Brian Beutler: So I think there’s a subplot here where even though Nixon fell after Congress got involved, there was a consensus he had to resign at the time that many right wing elites were upset that he was forced out and they resolved among themselves that it should never happen, at least to a Republican president again. That they get caught in a in a scandal like this? And between public pressure and revelations that the heat gets too hot and they have to resign? This is where the basic idea for Fox News came from and the whole conservative counter establishment was born. And I think the idea was basically that that Republican power at least should be immune to scrutiny. Did that work? I mean, are we just living with Trump and Clarence Thomas seemingly unable to be held accountable? Like, is it a sign that that strategy to to ring fence Republican conduct has been a success?
Elizabeth Holtzman: Well, I think the appointment of a very right wing justices and single minded effort to do that has had some important impact in protecting presidents and protecting right wing activities. But on the other hand, the judge in Texas, Kacsmaryk, his ruling on abortion has lit a fire under much of the country, and particularly young people. And it’s produced a counter response that can undo what he set in motion. I think still, the lesson of Watergate, really, of what happened to Nixon and why, you know, other things didn’t happen in the same way to other miscreants, other people who may have committed crimes is in part the American people didn’t rise up enough. That’s what took Nixon down. Plus, they were easy, the facts came out in a way that became they were not ambiguous, the facts. Tape recordings showed Nixon’s own personal involvement in the cover up, and that became a way you couldn’t explain that away. But, you know, the stuff about Clarence Thomas, probably many Americans are not paying attention to that. They don’t know the ins and outs, They don’t know the details. They don’t know that he got the value of $500,000 in a free trip, that hundreds of thousands of dollars were paid by this benefactor through to his wife through various not for profit corporations. We don’t know how much money she got. Free trips, as you mentioned, free use of the plane that this guy had, Clarence Thomas had free use of a plane. I mean, stop and think about it. And I think this is such so clearly a pay off because you know that if Clarence Thomas ever stopped voting the way he did, that money would suddenly dry up. It’s not friendship. It’s payoff for doing the bidding of the extreme right.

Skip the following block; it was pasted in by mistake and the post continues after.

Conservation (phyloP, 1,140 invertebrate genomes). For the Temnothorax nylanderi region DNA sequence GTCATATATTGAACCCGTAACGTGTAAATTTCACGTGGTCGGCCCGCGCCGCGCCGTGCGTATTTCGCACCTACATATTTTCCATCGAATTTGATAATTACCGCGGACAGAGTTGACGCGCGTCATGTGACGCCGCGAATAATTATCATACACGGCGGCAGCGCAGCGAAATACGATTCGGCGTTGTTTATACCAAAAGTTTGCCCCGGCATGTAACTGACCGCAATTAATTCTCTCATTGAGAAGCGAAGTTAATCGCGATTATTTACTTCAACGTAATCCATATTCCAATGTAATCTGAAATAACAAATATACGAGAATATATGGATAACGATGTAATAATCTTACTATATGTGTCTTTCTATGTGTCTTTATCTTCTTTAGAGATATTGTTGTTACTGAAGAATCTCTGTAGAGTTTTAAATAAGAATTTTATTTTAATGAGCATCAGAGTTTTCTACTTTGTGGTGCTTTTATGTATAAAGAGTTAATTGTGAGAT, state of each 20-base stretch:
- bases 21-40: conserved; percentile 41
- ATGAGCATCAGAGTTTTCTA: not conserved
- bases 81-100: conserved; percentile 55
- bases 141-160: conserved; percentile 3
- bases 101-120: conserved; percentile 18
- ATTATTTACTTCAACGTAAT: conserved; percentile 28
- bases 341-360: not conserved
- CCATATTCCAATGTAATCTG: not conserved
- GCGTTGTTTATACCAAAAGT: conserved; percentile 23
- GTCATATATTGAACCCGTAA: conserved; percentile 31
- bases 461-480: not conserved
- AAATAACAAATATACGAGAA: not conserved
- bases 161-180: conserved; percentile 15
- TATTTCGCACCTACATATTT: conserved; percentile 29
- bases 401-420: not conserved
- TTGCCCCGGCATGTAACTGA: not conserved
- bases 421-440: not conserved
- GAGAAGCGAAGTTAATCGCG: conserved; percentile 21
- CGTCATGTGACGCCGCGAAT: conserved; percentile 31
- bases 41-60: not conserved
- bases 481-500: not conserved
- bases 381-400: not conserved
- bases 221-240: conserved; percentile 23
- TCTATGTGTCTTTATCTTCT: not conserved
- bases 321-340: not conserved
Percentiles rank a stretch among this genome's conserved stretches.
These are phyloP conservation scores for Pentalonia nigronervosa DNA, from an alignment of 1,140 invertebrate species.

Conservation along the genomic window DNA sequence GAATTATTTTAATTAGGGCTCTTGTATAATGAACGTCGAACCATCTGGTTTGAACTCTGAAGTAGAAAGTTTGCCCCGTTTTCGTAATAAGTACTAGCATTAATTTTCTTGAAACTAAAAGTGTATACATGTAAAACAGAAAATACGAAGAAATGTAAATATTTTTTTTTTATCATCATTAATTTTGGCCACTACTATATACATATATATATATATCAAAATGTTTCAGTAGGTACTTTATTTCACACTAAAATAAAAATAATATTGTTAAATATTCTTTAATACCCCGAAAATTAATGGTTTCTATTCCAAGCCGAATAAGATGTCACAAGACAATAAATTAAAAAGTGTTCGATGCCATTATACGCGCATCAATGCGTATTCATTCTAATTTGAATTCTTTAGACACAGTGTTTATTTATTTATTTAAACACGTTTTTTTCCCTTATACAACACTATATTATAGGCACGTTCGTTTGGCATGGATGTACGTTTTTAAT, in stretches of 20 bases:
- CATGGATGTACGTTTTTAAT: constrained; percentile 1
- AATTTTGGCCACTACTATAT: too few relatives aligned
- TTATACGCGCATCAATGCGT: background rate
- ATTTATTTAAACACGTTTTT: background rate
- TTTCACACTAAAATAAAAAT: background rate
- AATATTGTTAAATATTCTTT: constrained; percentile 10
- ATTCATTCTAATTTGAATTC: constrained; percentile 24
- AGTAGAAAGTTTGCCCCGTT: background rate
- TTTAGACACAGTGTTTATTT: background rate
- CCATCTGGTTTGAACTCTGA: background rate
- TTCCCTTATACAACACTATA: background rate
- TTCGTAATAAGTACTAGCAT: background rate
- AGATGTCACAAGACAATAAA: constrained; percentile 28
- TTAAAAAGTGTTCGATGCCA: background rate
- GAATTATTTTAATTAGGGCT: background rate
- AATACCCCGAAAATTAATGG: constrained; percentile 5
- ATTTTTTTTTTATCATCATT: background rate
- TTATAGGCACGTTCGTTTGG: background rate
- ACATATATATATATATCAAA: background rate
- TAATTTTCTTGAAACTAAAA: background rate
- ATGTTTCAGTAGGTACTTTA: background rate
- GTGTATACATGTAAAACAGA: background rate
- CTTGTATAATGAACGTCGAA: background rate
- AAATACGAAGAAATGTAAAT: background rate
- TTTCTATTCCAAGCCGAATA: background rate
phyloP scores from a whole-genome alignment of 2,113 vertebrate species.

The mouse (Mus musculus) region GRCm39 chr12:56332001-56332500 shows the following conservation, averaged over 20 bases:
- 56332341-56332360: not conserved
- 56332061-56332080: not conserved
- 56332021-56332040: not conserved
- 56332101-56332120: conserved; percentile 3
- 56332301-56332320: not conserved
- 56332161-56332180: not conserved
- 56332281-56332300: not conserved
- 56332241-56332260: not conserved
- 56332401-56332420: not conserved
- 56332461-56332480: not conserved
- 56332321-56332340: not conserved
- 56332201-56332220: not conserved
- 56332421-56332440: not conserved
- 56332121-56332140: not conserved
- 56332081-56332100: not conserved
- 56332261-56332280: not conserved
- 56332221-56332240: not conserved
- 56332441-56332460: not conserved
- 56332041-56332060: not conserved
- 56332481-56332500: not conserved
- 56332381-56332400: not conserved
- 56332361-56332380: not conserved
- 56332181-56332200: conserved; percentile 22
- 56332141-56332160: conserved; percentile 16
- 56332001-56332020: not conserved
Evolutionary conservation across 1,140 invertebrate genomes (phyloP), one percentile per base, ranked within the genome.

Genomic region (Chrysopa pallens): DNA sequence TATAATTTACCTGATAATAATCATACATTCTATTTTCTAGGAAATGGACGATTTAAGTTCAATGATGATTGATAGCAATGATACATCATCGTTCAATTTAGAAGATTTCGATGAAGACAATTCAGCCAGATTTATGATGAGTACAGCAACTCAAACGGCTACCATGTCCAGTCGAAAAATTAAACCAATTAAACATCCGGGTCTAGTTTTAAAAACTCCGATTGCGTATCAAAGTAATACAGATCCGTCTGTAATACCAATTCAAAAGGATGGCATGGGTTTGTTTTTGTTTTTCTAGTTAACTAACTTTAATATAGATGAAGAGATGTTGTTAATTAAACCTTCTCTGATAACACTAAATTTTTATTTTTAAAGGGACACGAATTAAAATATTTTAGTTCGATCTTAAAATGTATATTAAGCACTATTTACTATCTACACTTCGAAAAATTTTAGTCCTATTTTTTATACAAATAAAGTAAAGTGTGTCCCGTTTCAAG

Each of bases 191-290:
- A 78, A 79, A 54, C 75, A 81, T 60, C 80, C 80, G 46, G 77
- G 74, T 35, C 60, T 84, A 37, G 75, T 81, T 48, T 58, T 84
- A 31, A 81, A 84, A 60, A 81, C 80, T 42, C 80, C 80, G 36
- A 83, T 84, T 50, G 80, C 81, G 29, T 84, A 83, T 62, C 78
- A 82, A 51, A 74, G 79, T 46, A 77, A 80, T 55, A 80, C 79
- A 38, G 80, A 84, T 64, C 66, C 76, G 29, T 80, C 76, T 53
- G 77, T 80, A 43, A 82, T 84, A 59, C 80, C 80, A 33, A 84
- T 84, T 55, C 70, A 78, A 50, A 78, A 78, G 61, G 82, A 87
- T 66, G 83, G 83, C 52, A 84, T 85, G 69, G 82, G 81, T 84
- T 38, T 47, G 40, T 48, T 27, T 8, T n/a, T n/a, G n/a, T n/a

Brian Beutler: And we know that because Harlan Crow and Clarence Thomas weren’t friends before Clarence Thomas became a Supreme Court justice. Thomas tried to paper this over when he finally commented it on on this all where he said, for over 25 years I’ve had this friend, but I think he was counting on people not to check the calendar about when he was confirmed to the Supreme Court, which was over 30 years ago. So this guy, Harlan Crow, ingratiated himself to Clarence Thomas only after he has Supreme Court Justice power. And I think that that tells a big story on its own. And I’m wondering, you know, given that kind of lawyering of the facts that I think Thomas did in his statement, and obviously Donald Trump doesn’t even bother lawyering when he does bad things and gets caught, he just barrels right through it. Do you do you think that on top of the things that you’ve mentioned, that that there’s just a more corrupt political culture today than there was 50 years ago? Like, are our leaders less ethical now because of the erosion of the reforms and the polarization of the parties that there’s just it’s kind of like open season and everyone feels like they can get away with all kinds of corruption.
Elizabeth Holtzman: Well, in the influence of big money to get elected, I mean, the first campaign finance reform put a limit on the amount of money that could be spent in a campaign. That was what the Supreme Court did it away with immediately. So once you didn’t have limits, you needed to get as much money as you can. And so therefore, the big benefactors, the big donors play a bigger role than ever before and money does. So, yes, that that’s a big factor, but I’m not sure that it’s really deep down so different. I mean, when Clarence Thomas was being vetted for the Supreme Court in his confirmation hearings, I know that there were witnesses who were never called who wanted to testify that he had engaged in sexual harassment. I know because somebody called my office, a woman who was located outside of New York, and I had somebody on my staff interview her lawyer to see whether she was credible. And they felt that she was very credible. And we called the committee, the Senate Judiciary Committee. They never, ever reached out to her. And, you know, if you read the book, is it, Strange Justice by Jill Abramson and another writer. There was another woman who was had been scheduled to testify about sexual harassment against Clarence Thomas who was never actually called to testify before the committee. So, Clarence Thomas, it is an impeachable offense to lie to secure your position in government or to obtain it by fraud, as it appears he may well have done. Where was the investigation all these years? What happened? So it’s not just now. It’s been a reluctance for a long time to take these issues on.